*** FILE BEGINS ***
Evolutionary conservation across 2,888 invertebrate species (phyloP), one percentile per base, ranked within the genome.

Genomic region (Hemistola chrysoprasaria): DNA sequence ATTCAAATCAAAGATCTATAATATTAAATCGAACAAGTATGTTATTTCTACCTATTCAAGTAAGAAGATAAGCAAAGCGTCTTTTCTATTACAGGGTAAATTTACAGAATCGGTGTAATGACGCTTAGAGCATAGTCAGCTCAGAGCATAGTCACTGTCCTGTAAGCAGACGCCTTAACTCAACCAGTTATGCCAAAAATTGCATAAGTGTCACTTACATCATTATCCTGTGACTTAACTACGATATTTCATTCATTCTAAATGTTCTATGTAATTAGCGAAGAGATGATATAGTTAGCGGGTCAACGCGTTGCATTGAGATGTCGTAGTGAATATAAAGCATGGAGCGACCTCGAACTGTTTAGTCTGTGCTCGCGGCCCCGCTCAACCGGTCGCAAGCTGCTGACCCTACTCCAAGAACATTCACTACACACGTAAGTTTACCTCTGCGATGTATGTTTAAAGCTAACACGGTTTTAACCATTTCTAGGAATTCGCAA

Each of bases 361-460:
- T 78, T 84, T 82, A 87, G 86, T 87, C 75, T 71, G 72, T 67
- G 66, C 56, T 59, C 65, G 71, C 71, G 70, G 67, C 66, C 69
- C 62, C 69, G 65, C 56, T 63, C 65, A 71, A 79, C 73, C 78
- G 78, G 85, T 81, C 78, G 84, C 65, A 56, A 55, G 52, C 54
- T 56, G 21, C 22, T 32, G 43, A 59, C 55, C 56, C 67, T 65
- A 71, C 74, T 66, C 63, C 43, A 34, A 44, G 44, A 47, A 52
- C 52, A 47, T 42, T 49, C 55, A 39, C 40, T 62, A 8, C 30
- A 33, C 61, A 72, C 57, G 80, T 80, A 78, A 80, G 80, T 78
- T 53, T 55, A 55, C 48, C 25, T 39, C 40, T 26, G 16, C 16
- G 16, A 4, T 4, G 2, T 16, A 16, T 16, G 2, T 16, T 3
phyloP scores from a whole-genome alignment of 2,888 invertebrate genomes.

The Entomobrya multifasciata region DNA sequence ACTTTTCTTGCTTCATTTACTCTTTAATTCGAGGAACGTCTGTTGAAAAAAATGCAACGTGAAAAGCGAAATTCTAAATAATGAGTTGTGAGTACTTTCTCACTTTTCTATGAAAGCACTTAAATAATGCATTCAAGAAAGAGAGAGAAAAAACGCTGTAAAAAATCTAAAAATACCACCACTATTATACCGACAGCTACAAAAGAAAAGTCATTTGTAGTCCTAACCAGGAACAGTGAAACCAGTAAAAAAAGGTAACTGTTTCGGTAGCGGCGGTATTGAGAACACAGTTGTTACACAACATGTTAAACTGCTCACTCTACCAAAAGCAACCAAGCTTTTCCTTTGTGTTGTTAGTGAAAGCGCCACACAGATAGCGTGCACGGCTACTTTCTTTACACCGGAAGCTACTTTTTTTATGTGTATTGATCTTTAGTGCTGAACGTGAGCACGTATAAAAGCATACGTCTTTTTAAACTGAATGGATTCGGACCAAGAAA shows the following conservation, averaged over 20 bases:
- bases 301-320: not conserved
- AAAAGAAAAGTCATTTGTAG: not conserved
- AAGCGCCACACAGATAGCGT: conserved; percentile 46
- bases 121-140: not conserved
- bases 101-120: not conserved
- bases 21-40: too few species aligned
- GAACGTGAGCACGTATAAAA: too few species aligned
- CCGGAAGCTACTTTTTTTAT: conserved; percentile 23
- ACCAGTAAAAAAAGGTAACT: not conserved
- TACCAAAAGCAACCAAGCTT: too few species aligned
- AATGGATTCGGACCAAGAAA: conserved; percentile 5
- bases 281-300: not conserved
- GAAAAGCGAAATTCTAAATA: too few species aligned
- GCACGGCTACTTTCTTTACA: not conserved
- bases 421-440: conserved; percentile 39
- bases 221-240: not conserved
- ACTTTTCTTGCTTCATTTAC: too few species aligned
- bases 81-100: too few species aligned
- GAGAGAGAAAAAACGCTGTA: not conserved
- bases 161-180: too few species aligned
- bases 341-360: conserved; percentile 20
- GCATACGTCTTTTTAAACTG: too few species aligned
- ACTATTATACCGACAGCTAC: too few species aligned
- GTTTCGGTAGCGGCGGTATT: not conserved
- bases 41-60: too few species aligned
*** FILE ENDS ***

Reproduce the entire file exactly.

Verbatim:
Evolutionary conservation across 2,888 invertebrate species (phyloP), one percentile per base, ranked within the genome.

Genomic region (Hemistola chrysoprasaria): DNA sequence ATTCAAATCAAAGATCTATAATATTAAATCGAACAAGTATGTTATTTCTACCTATTCAAGTAAGAAGATAAGCAAAGCGTCTTTTCTATTACAGGGTAAATTTACAGAATCGGTGTAATGACGCTTAGAGCATAGTCAGCTCAGAGCATAGTCACTGTCCTGTAAGCAGACGCCTTAACTCAACCAGTTATGCCAAAAATTGCATAAGTGTCACTTACATCATTATCCTGTGACTTAACTACGATATTTCATTCATTCTAAATGTTCTATGTAATTAGCGAAGAGATGATATAGTTAGCGGGTCAACGCGTTGCATTGAGATGTCGTAGTGAATATAAAGCATGGAGCGACCTCGAACTGTTTAGTCTGTGCTCGCGGCCCCGCTCAACCGGTCGCAAGCTGCTGACCCTACTCCAAGAACATTCACTACACACGTAAGTTTACCTCTGCGATGTATGTTTAAAGCTAACACGGTTTTAACCATTTCTAGGAATTCGCAA

Each of bases 361-460:
- T 78, T 84, T 82, A 87, G 86, T 87, C 75, T 71, G 72, T 67
- G 66, C 56, T 59, C 65, G 71, C 71, G 70, G 67, C 66, C 69
- C 62, C 69, G 65, C 56, T 63, C 65, A 71, A 79, C 73, C 78
- G 78, G 85, T 81, C 78, G 84, C 65, A 56, A 55, G 52, C 54
- T 56, G 21, C 22, T 32, G 43, A 59, C 55, C 56, C 67, T 65
- A 71, C 74, T 66, C 63, C 43, A 34, A 44, G 44, A 47, A 52
- C 52, A 47, T 42, T 49, C 55, A 39, C 40, T 62, A 8, C 30
- A 33, C 61, A 72, C 57, G 80, T 80, A 78, A 80, G 80, T 78
- T 53, T 55, A 55, C 48, C 25, T 39, C 40, T 26, G 16, C 16
- G 16, A 4, T 4, G 2, T 16, A 16, T 16, G 2, T 16, T 3
phyloP scores from a whole-genome alignment of 2,888 invertebrate genomes.

The Entomobrya multifasciata region DNA sequence ACTTTTCTTGCTTCATTTACTCTTTAATTCGAGGAACGTCTGTTGAAAAAAATGCAACGTGAAAAGCGAAATTCTAAATAATGAGTTGTGAGTACTTTCTCACTTTTCTATGAAAGCACTTAAATAATGCATTCAAGAAAGAGAGAGAAAAAACGCTGTAAAAAATCTAAAAATACCACCACTATTATACCGACAGCTACAAAAGAAAAGTCATTTGTAGTCCTAACCAGGAACAGTGAAACCAGTAAAAAAAGGTAACTGTTTCGGTAGCGGCGGTATTGAGAACACAGTTGTTACACAACATGTTAAACTGCTCACTCTACCAAAAGCAACCAAGCTTTTCCTTTGTGTTGTTAGTGAAAGCGCCACACAGATAGCGTGCACGGCTACTTTCTTTACACCGGAAGCTACTTTTTTTATGTGTATTGATCTTTAGTGCTGAACGTGAGCACGTATAAAAGCATACGTCTTTTTAAACTGAATGGATTCGGACCAAGAAA shows the following conservation, averaged over 20 bases:
- bases 301-320: not conserved
- AAAAGAAAAGTCATTTGTAG: not conserved
- AAGCGCCACACAGATAGCGT: conserved; percentile 46
- bases 121-140: not conserved
- bases 101-120: not conserved
- bases 21-40: too few species aligned
- GAACGTGAGCACGTATAAAA: too few species aligned
- CCGGAAGCTACTTTTTTTAT: conserved; percentile 23
- ACCAGTAAAAAAAGGTAACT: not conserved
- TACCAAAAGCAACCAAGCTT: too few species aligned
- AATGGATTCGGACCAAGAAA: conserved; percentile 5
- bases 281-300: not conserved
- GAAAAGCGAAATTCTAAATA: too few species aligned
- GCACGGCTACTTTCTTTACA: not conserved
- bases 421-440: conserved; percentile 39
- bases 221-240: not conserved
- ACTTTTCTTGCTTCATTTAC: too few species aligned
- bases 81-100: too few species aligned
- GAGAGAGAAAAAACGCTGTA: not conserved
- bases 161-180: too few species aligned
- bases 341-360: conserved; percentile 20
- GCATACGTCTTTTTAAACTG: too few species aligned
- ACTATTATACCGACAGCTAC: too few species aligned
- GTTTCGGTAGCGGCGGTATT: not conserved
- bases 41-60: too few species aligned